This week's best markets and pop-up shops
Stave off the winter blues by bunkering down in on of Sydney's favourite bottleshops for its own wine showcase. The Boutique Wine Fair is all about giving you the chance to try drops from some of the country's most exciting young winemakers – so think organic or biodynamic and minimal intervention makers – alongside the top importers. The Oak Barrel will also be opening up the backrooms to allow for plenty of room for tastings and discussions.
Sydney has no shortage of markets, which means the bar has been set high when it comes to purveyors of local, handmade and artisanal goods. Luckily, market snobs are in for a welcome treat, with the upcoming Etsy Community Market set to showcase some of the finest wares by Sydney’s best creatives. On Saturday July 29, over 70 local makers, artisans and designers from Etsy.com, the online marketplace for handmade and vintage goods, will come together to show off their talents at the Brewery Yard at Central Park. The once-yearly event is the brainchild of Sydney Made, a creative organisation consisting of over 1,400 Sydney-based Etsy buyers and sellers. Director Bea Bellingham is passionate about local talent, and urges Sydneysiders to explore and celebrate what the city has to offer. “These markets are a chance to discover the extraordinary makers that can be found in your backyard,” says Bellingham. “Sydney is an incredibly creative city, and the makers attending represent just a snapshot of talent and the sellers we’ve come to love.” Shoppers will be able to browse products ranging from sustainable homewares to beauty brands, jewellery and fashion, plus artworks and pet accessories. A significant drawcard to the event will be the chance to directly connect with the crafters and pick their brains before purchasing their creations. Plus, you can expect buying to be a breeze, with card payment accepted by all stallholders on the day.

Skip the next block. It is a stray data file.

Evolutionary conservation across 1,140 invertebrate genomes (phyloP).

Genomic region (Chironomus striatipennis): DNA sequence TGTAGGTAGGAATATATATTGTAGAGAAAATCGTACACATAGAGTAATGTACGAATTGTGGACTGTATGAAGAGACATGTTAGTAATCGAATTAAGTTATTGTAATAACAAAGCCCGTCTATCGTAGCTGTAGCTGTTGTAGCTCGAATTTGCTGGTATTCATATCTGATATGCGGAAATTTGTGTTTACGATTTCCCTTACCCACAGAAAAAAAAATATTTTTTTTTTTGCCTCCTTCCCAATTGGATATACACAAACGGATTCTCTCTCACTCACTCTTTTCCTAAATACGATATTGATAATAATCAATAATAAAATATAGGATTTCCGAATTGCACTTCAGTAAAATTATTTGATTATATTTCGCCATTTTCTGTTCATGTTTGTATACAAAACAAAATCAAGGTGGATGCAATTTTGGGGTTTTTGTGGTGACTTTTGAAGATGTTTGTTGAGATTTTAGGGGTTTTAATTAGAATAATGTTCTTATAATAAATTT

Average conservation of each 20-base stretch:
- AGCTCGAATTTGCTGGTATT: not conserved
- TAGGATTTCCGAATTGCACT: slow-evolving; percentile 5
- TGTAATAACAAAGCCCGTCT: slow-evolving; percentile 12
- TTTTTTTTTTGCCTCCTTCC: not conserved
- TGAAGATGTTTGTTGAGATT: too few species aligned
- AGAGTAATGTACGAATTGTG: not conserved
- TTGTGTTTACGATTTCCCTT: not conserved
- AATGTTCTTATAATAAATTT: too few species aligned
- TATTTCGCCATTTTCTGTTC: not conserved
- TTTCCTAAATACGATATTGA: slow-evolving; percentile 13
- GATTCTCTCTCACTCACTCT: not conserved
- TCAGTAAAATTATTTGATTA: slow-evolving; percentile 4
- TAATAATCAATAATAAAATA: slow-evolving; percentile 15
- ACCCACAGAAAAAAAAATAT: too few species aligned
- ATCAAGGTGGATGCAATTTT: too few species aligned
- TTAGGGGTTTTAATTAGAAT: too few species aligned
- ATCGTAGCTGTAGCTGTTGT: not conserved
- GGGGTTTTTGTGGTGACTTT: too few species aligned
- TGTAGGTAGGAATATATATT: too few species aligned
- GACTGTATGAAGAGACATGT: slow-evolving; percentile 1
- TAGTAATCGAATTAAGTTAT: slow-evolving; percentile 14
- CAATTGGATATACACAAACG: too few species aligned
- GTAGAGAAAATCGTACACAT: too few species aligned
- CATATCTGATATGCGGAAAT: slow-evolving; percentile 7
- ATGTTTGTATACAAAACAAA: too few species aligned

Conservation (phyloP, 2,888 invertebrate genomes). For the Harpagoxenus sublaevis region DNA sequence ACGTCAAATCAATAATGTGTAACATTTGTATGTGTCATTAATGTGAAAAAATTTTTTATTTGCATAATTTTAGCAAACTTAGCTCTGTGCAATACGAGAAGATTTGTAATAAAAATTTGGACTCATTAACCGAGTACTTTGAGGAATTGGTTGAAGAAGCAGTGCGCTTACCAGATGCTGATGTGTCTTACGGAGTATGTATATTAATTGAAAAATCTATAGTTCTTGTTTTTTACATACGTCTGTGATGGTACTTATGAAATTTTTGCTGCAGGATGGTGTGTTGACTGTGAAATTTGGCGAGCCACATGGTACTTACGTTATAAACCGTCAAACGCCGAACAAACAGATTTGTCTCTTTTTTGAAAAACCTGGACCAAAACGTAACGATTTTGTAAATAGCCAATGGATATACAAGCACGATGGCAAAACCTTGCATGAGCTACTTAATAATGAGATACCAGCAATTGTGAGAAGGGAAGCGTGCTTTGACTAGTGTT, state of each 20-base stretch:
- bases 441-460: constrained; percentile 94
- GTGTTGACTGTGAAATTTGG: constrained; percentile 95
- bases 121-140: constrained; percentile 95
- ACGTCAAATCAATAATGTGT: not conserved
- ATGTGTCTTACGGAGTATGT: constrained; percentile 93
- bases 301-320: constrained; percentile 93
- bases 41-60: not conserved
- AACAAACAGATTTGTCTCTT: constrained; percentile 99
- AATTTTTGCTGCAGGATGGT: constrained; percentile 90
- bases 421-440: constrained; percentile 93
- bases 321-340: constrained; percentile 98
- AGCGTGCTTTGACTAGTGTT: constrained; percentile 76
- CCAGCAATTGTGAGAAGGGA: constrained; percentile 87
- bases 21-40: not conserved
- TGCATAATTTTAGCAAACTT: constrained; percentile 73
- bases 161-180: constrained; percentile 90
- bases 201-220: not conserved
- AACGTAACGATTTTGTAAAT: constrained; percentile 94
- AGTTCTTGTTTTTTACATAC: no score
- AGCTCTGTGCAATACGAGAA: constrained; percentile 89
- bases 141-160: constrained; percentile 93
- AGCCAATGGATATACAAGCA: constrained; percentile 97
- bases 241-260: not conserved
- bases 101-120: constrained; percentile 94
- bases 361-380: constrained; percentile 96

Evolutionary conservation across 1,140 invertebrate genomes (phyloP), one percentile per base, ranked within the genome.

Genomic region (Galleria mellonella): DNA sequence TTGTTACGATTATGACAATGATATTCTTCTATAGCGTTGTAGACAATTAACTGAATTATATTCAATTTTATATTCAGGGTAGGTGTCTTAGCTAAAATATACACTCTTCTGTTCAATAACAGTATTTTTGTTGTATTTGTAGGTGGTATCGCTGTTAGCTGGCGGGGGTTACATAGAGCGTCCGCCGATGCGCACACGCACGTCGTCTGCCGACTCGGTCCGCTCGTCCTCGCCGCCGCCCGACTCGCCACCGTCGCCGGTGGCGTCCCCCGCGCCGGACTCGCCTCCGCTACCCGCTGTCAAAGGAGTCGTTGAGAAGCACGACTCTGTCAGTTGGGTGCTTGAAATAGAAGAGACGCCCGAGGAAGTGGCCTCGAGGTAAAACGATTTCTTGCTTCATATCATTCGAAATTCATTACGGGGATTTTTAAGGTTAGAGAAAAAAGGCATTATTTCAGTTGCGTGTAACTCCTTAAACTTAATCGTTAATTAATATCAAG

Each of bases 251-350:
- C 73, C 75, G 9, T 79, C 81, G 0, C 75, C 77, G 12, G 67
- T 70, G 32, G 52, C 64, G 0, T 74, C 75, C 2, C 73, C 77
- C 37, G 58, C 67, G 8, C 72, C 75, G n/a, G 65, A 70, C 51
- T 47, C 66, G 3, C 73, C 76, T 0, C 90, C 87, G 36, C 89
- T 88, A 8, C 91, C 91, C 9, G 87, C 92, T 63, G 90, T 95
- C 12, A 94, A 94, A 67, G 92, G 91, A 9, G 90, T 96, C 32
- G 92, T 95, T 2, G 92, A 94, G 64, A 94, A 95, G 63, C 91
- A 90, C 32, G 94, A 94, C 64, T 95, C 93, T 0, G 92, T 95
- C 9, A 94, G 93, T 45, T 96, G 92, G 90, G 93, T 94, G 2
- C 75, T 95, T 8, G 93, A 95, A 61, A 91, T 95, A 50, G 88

Every weekend a squad of entrepreneurial grandmas and grandpas set up an unofficial market along the main strip of John Street. You’ll find them quietly selling homegrown veggies, herbs and little pot plants in between some heavy gossip sessions. Local police and council turn a blind eye and we’re grateful for it. Take home a tub of ready-chopped lemongrass for cheap or grab a couple of bamboo leaf packages filled with sweet or savoury sticky rice.
Held at the Royal Randwick Racecourse every Sunday, the Fair Farmers Market will sell locally sourced and competitively priced produce from family farms. Helmed by fresh fruit and veggie company For Goodness Sake, the market will feature 50 stalls with a broad choice of sustainably sourced, ethically produced meat, seafood, eggs and dairy, including goods from Country Valley Diary, Jenny Brown’s free range eggs and Serendipity Ice Cream. Keep your eyes peeled for creations by some of Sydney’s most loved restaurants, including Joel Best of Bondi's Best who is launching his line of poke bowls in new venture Poke Bear. Chef Oliver Heath from Blue Hills Stone Barns will be creating vegetarian dishes using fresh market produce as well. While entry to the market is free, ten per cent of every purchase at the markets will be donated to Oz Harvest to feed millions of Australians living with hunger insecurity.